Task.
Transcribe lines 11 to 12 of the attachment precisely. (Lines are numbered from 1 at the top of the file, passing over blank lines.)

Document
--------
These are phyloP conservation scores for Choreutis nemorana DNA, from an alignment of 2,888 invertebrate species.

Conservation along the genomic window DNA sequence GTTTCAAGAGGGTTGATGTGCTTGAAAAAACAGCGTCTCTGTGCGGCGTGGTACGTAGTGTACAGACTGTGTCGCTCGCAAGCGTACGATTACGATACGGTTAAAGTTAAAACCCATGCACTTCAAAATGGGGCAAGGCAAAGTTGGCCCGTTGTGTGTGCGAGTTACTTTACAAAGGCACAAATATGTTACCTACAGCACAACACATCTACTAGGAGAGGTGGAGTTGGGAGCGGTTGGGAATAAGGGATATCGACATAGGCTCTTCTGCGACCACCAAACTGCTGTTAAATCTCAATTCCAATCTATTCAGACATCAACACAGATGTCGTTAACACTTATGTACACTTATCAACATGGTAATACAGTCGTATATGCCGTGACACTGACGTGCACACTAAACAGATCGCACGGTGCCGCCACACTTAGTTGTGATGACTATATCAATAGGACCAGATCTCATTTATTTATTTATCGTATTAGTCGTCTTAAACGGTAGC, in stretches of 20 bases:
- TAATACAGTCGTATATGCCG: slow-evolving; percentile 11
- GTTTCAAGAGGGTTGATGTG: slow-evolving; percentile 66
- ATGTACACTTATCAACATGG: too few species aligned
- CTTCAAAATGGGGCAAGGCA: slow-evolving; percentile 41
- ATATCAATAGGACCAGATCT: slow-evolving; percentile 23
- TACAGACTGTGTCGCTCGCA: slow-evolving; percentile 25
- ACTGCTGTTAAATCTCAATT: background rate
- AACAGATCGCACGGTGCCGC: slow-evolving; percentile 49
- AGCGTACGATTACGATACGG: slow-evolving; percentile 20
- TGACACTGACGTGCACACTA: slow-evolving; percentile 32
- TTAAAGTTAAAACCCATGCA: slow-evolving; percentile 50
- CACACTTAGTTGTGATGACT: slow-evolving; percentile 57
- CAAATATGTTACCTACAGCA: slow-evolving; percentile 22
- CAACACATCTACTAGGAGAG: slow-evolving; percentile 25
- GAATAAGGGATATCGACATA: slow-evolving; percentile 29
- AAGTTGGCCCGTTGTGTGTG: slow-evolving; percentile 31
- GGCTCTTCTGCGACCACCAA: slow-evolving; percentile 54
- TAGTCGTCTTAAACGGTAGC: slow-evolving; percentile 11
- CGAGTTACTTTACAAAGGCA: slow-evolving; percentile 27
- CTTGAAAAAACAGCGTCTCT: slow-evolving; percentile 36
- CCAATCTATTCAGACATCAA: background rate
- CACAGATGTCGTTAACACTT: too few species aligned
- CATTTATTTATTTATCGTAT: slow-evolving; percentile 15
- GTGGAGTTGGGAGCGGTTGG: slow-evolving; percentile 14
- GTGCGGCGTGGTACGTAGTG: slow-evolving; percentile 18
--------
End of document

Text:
- AGCGTACGATTACGATACGG: slow-evolving; percentile 20
- TGACACTGACGTGCACACTA: slow-evolving; percentile 32